There has never been a better time to be a real estate agent

by Alistair Helm in


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If you start seeing more late model European cars parked outside open homes in the coming weeks – don’t be surprised. Simply put; in the past 20 years there has never been a better time to be a real estate agent.

It is the perfect alignment of the key drivers of the real estate industry. Sales volume are growing fast, prices are up and up, there’s little competition in the commission fees and its harder to break into the industry.

Since the peak of the property bubble in late 2007, sales volumes fell by 40% and then rose by 40%, prices fell 8% and the rebounded 23% whilst the number of agents literally halved but have barely grown since 2010.

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The industry structure was significantly altered in 2008 with the implementation of the Real Estate Agents Act. The new Act required a higher threshold for admission plus annual license renewal by individuals whereas prior to the new Act licenses for salespeople were held by offices on behalf of offices, allowing for a more flexible arrangements for people to move into and out of the industry. As the property market collapsed in the 2008 / 2009 agents left the industry as selling opportunities lessened. When the market started to recover in 2011 the traditional surge of new entrants to the industry did not eventuate as the barrier to entry had been raised by higher entrance requirements, an effective apprenticeship period and less educational establishments providing courses.

The current market

In the 12 months to September of this year the industry comprising just over 9,000 active residential agents, (as tracked by Realestate.co.nz) closed 80,539 sales with a combined value of $39.35 billion.

The value of the commission charged by the industry to their clients for their services in the past 12 months to the end of September totalled an eye popping $1,586,450,000 (inc GST). That total is within 5% of the all time record set in 2007, yet back then the industry had over 17,000 agents vying for the opportunity to sell property.

Viewing this data on the chart below ably demonstrates just how happy those in the real estate industry must be at this time.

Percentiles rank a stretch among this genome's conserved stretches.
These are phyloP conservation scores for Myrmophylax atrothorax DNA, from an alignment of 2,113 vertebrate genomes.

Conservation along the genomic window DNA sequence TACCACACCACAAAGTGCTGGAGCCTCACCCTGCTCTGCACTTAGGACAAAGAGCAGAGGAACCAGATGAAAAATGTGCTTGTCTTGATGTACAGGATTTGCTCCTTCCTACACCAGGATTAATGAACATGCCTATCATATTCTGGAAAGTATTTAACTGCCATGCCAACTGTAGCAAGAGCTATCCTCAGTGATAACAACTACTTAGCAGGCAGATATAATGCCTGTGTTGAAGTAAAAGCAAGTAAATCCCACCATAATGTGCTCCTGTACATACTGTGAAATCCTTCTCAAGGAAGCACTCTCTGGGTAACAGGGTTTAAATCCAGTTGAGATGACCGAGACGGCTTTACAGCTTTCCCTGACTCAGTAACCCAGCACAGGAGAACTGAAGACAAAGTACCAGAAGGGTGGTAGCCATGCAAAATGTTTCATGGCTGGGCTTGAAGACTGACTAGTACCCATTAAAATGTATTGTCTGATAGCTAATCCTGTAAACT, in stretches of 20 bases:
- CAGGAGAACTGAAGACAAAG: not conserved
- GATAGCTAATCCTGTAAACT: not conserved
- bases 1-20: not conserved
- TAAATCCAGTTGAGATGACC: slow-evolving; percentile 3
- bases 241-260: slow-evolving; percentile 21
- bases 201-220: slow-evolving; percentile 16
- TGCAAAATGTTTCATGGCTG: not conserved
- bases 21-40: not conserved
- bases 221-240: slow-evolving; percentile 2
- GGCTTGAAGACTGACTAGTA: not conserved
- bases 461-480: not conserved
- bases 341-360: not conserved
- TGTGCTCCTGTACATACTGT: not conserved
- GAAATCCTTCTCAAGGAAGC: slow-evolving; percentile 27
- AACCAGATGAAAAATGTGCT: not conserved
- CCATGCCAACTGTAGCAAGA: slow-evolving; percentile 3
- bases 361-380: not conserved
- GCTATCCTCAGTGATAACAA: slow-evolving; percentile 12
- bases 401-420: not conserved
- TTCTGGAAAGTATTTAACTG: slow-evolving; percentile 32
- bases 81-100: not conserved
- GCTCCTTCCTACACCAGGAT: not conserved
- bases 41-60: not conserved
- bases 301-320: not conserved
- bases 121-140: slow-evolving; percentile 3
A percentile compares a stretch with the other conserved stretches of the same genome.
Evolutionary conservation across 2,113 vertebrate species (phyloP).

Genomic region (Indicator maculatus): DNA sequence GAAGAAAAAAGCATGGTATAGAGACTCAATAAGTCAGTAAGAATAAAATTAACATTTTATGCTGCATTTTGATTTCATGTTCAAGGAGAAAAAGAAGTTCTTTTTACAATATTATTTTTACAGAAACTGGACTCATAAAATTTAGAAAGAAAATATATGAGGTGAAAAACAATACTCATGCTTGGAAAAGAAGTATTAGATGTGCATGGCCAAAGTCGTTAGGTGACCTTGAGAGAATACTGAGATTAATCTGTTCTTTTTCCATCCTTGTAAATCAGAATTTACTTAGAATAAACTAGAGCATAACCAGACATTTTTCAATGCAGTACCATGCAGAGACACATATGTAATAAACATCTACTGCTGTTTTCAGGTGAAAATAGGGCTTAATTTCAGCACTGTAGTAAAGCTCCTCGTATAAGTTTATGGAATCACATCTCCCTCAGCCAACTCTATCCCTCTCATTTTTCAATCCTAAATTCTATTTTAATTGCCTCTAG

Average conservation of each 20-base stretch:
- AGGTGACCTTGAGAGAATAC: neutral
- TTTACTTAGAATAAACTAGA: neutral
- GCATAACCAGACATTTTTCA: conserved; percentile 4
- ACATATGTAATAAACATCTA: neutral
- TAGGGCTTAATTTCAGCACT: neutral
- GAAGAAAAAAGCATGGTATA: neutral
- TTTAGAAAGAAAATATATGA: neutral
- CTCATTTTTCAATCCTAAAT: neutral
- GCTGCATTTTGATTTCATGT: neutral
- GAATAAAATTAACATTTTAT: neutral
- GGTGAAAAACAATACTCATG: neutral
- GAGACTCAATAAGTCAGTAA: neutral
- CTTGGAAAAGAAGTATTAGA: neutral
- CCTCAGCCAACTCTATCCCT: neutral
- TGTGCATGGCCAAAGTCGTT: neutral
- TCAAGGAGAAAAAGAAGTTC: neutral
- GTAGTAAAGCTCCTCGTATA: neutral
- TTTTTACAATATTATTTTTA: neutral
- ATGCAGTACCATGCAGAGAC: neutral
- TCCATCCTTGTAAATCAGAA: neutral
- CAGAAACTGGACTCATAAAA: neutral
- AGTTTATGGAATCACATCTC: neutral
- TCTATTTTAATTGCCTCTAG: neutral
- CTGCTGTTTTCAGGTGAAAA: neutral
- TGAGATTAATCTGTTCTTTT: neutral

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In the past 12 months the average agent has sold 9 properties and has generated an average commission total of $153,280 (exc GST) charged to their clients for their services. Of course the agent themselves will see a proportion of this commission dependent up on the arrangements with their office. However the fact is that this scale of sales commission has grown by more than 50% in just 2 years driven by the rise in volume of sales and rising prices.

The majority of this growth though as is so often commented is unique to Auckland and Christchurch so maybe the real winners will be European car dealerships in these key cities!

 


Real estate is massively inefficient

by Alistair Helm in


Picture courtesy of TVNZ Agent Anna

Picture courtesy of TVNZ Agent Anna

The analysis I recently undertook to ascertain the average earnings of real estate agents certainly provoked some interesting response when published in the NZ Herald.

Clearly the quoted contributors to the article did not have to hand an accurate sense of what an average agent earned in Auckland or any other part of the country. There only comment was that “Auckland agents would be on higher (earnings)” or “if agents were not making enough .. they would move”.

You would have thought that an industry employing over 9,000 active salespeople together with over 1,500 support people in over 1,000 offices across the country accounting for a gross sales value of services in excess of $1 billion would know how much people earn on average.